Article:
Graphics hierarchy

Alastair David Reid
27 Feb 2002 18:47:30 +0000

> 2. having a basic type RawImage which is just an array of pixels
> (maybe you need RawBitImage, RawGreyImage, RawIndexImage,
> RawRGBImage) which all the various formats can convert to and from,
> adding their various extra information (resolution, copyright,
> palette, etc).

The EXIF format (
might provide some hints as to what extra information people usually add.

I know nothing about the spec though except that it's what my camera
uses to record shutter speeds, etc. and that the spec (from that URL)
is a scary 172 pages long (so we should use it as a source of ideas
not as something we want to support in full).

> Then someone can write general rotation / scale / compositing etc
> routines if they feel like it (maybe stealing ideas/code from the
> pnm* utilities?).

A fine idea - in fact just sucking in the pnm libraries would take us
most of the way there.

One thing to watch though: there are good reasons for having multiple
"raw" formats.  X11 users will be familiar with the need to process
bitmaps in the same byte order as the X server (essentially the
graphics card) prefers.  People using video cameras (e.g., the FVision
people at Yale and John Hopkins) are used to processing images in the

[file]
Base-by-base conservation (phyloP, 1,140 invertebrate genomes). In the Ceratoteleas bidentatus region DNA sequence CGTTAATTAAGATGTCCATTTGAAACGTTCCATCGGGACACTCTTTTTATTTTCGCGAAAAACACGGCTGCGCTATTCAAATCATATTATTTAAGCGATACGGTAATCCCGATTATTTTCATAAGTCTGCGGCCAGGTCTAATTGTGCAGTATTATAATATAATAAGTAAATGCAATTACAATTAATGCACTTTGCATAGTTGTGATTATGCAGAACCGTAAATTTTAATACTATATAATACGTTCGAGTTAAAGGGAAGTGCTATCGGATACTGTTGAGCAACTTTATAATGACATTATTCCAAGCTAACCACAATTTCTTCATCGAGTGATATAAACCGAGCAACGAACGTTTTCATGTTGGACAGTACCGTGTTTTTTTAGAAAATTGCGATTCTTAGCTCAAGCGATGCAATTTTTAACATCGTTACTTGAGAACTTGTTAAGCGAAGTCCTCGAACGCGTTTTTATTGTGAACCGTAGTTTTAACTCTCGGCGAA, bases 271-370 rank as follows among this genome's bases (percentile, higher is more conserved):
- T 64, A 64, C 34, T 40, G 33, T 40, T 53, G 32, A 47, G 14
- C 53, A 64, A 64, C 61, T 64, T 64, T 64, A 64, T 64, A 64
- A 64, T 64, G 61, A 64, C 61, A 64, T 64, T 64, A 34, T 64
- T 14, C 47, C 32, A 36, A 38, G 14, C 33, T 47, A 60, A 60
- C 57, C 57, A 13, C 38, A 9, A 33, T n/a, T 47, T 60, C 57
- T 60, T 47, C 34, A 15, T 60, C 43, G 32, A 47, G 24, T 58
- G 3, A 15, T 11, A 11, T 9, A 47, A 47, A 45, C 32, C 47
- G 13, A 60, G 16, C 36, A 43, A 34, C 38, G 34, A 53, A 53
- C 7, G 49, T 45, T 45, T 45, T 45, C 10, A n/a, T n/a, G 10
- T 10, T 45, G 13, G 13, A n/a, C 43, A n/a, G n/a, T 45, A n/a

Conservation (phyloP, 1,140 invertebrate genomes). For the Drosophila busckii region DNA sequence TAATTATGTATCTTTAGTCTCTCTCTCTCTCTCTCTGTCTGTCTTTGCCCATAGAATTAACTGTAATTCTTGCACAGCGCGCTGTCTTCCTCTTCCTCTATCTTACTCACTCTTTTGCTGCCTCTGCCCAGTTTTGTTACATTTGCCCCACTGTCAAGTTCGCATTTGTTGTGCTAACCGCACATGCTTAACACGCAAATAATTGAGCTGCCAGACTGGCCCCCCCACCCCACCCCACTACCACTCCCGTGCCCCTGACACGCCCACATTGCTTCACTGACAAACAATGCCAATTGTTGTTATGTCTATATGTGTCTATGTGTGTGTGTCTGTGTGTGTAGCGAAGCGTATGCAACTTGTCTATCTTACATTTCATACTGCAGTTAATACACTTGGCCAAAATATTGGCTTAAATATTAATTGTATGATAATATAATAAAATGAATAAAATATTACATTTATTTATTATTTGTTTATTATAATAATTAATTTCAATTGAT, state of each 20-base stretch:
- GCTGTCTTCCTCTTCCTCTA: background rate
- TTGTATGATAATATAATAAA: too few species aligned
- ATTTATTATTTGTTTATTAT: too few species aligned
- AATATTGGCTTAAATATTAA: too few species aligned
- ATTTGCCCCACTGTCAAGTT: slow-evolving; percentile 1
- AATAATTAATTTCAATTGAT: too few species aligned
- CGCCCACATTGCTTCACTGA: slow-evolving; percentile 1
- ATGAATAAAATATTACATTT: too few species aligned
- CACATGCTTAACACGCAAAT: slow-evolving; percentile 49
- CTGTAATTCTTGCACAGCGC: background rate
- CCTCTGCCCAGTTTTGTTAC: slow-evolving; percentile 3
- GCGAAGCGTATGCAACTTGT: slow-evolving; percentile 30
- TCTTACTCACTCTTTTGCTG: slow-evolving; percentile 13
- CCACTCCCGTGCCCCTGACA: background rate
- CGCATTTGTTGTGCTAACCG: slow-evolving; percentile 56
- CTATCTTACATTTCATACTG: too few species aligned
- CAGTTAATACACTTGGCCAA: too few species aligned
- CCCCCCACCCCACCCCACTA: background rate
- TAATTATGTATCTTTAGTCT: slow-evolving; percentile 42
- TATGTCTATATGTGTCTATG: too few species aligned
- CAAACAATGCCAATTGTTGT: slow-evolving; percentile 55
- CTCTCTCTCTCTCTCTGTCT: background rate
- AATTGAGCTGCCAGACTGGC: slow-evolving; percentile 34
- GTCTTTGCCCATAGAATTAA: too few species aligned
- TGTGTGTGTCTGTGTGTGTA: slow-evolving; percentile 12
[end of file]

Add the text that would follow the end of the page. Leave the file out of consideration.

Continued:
format that the video camera delivers (which is usually arranged to
match the video display).  You can't always afford to ignore this sort
of stuff - it's just too expensive to pull large amounts of data
through the memory hierarchy.

Which is to say: using one major in-memory format like pnm is a fine
goal, but expect to have to deal with others and plan acordingly.
e.g., consider using type classes, etc. instead of monomorphic

Also: while part of the FVision project
(, I greencarded some of their
image-processing code.  This does cool things like rotation,
subsampling, etc. for many different formats.  (Also interfacing with
video cameras and double buffering which are very cool but less
relevant to this thread.) And it does these very fast (the project is
concerned with real-time visual tracking) - often in carefully tuned
assembly code .  Once the primary format (pnm or whatever) is up and
running, it'd be worth sucking in their code too.  (The code is
released under a BSD-style license.)

Finally: HGL (and I suspect several other graphics libraries) already
contains routines to read and write bitmaps from a file.  It'd be
worth pulling these out into a separately maintained standard library
(or, rather, libraries since the Win32 bitmap reader is probably of limited
interest to X11 users and vice-versa).

Alastair Reid